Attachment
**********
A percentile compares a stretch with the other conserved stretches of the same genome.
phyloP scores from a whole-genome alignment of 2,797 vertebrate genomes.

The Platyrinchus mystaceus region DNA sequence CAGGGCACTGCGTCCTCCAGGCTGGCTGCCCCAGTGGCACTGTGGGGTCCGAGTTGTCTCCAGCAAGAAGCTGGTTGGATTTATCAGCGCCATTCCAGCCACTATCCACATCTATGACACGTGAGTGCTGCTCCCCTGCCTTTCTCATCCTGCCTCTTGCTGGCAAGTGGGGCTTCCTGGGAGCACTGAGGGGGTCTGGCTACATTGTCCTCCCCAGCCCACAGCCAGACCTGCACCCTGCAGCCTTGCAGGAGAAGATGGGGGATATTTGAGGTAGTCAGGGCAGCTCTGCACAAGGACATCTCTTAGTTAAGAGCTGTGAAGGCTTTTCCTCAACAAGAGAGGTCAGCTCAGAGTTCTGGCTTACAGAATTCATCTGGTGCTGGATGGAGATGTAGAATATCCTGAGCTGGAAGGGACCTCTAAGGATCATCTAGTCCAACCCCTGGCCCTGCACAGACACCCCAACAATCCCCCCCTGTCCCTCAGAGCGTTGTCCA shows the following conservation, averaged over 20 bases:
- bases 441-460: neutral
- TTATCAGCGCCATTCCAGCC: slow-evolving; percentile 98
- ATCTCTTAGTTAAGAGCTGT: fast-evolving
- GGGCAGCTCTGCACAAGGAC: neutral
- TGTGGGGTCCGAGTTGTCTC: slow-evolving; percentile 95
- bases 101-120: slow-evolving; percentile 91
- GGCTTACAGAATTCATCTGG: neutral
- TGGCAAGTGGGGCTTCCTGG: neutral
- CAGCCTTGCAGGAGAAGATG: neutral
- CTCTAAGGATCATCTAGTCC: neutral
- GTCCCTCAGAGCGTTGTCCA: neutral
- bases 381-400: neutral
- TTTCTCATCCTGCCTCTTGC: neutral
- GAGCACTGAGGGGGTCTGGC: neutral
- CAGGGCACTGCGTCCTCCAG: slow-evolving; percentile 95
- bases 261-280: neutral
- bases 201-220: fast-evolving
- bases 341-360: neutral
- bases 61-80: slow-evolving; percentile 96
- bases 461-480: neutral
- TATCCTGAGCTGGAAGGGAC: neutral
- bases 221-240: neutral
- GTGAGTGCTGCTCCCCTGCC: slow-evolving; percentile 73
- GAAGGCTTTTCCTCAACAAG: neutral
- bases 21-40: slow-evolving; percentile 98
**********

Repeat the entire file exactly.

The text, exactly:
A percentile compares a stretch with the other conserved stretches of the same genome.
phyloP scores from a whole-genome alignment of 2,797 vertebrate genomes.

The Platyrinchus mystaceus region DNA sequence CAGGGCACTGCGTCCTCCAGGCTGGCTGCCCCAGTGGCACTGTGGGGTCCGAGTTGTCTCCAGCAAGAAGCTGGTTGGATTTATCAGCGCCATTCCAGCCACTATCCACATCTATGACACGTGAGTGCTGCTCCCCTGCCTTTCTCATCCTGCCTCTTGCTGGCAAGTGGGGCTTCCTGGGAGCACTGAGGGGGTCTGGCTACATTGTCCTCCCCAGCCCACAGCCAGACCTGCACCCTGCAGCCTTGCAGGAGAAGATGGGGGATATTTGAGGTAGTCAGGGCAGCTCTGCACAAGGACATCTCTTAGTTAAGAGCTGTGAAGGCTTTTCCTCAACAAGAGAGGTCAGCTCAGAGTTCTGGCTTACAGAATTCATCTGGTGCTGGATGGAGATGTAGAATATCCTGAGCTGGAAGGGACCTCTAAGGATCATCTAGTCCAACCCCTGGCCCTGCACAGACACCCCAACAATCCCCCCCTGTCCCTCAGAGCGTTGTCCA shows the following conservation, averaged over 20 bases:
- bases 441-460: neutral
- TTATCAGCGCCATTCCAGCC: slow-evolving; percentile 98
- ATCTCTTAGTTAAGAGCTGT: fast-evolving
- GGGCAGCTCTGCACAAGGAC: neutral
- TGTGGGGTCCGAGTTGTCTC: slow-evolving; percentile 95
- bases 101-120: slow-evolving; percentile 91
- GGCTTACAGAATTCATCTGG: neutral
- TGGCAAGTGGGGCTTCCTGG: neutral
- CAGCCTTGCAGGAGAAGATG: neutral
- CTCTAAGGATCATCTAGTCC: neutral
- GTCCCTCAGAGCGTTGTCCA: neutral
- bases 381-400: neutral
- TTTCTCATCCTGCCTCTTGC: neutral
- GAGCACTGAGGGGGTCTGGC: neutral
- CAGGGCACTGCGTCCTCCAG: slow-evolving; percentile 95
- bases 261-280: neutral
- bases 201-220: fast-evolving
- bases 341-360: neutral
- bases 61-80: slow-evolving; percentile 96
- bases 461-480: neutral
- TATCCTGAGCTGGAAGGGAC: neutral
- bases 221-240: neutral
- GTGAGTGCTGCTCCCCTGCC: slow-evolving; percentile 73
- GAAGGCTTTTCCTCAACAAG: neutral
- bases 21-40: slow-evolving; percentile 98